Ken Childs is one of Carl’s  mothing mentors. His contributions to BugGuide and the Moth Photographers Group have contributed to the education and enriched the lives many thousands of individuals as well as countless insect photographers.

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Moth night in High Park (Toronto, Canada) – by Karen Yukich

Our annual public moth night in High Park (Toronto, Canada) was once again affected by weather. Rather than risk another rainy evening like last year, we rescheduled to July 26 and joined High Park’s regular weekly moth study group. The result was low attendance by the public but a good showing of moths – 116 species including 27 new to our all-time annual moth night list. And one of the participants has now joined the weekly group.

Many thanks to the Toronto Entomologists’ Association, the High Park Nature Centre and the High Park moth study group for all your help!

High Park is a large urban park in Toronto (about 400 acres). About 1/3 of the park consists of nationally rare oak savannah and woodlands. For more information about the park and its natural features, visit The all-time list and other information are posted on the Moths page of this website.

Submitted by Karen Yukich

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Moth Paintings – Guest post by Deborah Davis

Moths are nocturnal creatures and so are inherently mysterious. Since their intricate patterns and colors are rarely observed in casual encounters at the porch light, I paint them large. It is intimate. I have encountered each of these moths at my home near Charlottesville, Virginia. They are collected, and then they spend the night in my refrigerator in order to slow them down for their photo shoot the next day. Afterward each is released in excellent condition. There are thousands of species of moths locally and I am looking forward to painting their nearly endless variety. You can find me any warm night hovering in the lure of the light just like the moths.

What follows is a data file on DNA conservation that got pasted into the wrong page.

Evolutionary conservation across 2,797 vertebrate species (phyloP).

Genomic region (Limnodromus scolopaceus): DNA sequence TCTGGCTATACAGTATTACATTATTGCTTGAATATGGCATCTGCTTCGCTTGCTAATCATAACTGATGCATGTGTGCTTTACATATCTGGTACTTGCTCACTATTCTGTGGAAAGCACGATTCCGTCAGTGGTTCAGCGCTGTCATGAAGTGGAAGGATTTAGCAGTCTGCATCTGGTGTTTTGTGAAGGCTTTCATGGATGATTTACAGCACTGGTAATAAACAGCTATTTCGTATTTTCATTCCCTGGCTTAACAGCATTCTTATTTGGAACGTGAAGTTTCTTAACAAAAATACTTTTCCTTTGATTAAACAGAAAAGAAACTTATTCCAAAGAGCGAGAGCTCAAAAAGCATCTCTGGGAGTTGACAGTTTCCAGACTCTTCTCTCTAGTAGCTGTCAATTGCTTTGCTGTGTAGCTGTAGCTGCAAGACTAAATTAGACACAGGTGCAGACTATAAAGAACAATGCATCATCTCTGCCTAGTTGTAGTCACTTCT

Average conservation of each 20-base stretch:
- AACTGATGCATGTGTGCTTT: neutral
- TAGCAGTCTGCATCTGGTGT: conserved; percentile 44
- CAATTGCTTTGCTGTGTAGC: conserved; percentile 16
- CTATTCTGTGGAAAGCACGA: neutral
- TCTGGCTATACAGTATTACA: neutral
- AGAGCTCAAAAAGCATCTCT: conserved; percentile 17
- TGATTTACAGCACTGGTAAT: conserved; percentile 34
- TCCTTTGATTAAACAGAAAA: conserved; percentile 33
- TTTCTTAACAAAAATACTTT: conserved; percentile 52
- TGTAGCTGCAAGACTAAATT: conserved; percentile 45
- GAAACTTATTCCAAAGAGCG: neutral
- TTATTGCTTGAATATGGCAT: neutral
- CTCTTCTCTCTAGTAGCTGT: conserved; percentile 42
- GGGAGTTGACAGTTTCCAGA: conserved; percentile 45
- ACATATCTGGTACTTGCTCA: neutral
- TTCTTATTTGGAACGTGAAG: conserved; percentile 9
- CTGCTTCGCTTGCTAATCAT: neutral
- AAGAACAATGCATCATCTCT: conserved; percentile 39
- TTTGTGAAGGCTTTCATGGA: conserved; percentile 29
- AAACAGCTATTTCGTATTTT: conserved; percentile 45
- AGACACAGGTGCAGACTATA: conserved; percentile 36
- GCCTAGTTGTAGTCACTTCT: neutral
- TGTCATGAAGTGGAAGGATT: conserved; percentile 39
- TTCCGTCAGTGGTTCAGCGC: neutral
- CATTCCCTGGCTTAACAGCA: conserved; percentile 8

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Moth night 11 July 2018 Cairns, Australia – Guest Post by Dave Rentz


The annual moth night was held at the Cairns Botanic Gardens on 11 July 2018 to coincide with the monthly meeting of the Friends of the Botanic Gardens, Cairns. Sixty-two people attended, including several children.

Moth Night was started in the USA seven years ago. Of course, this is the northern summer when the most moths would be present. In July we are in the midst of the dry season and insect numbers are down. But being in the tropics there is always something about. We did not have an abundance of insects at the lights but members with torches (flashlights) were able to find many insects on vegetation along with sleeping lizards and birds.

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The Moths of India Website and Mothing Event – Guest post by Sanjay Sondhi

The Moths of India website ( is a citizen science, internet-based and peer-reviewed resource devoted to Indian moths. It is a sister website of the Butterflies of IndiaCicadas of IndiaOdonata of IndiaReptiles of IndiaAmphibians of India and Birds of India websites, which collectively form the Biodiversity Atlas-India ( The moth website is designed to disseminate comprehensive information on various aspects of the natural history and biology of Indian moths, encourage their observation to study their natural history and ecology, gather population and distributional data in a centralized database, and spread awareness about their conservation. The moth website includes photographic records, distributional data, and natural history information under various tabs of the species pages.

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Training a Computer to Identify Moths – Guest post by Andre Poremski

Fieldguide’s approach to machine learning in LepSnap

point-shootLepSnap is an app created by Fieldguide that uses image recognition technology to identify Lepidoptera (moths & butterflies) to the scientific rank that is feasible with a photo, location and date. Read more about LepSnap here.

One of the most frequently asked questions we get is: How does your image recognition system work? Here’s my attempt at unpacking that question…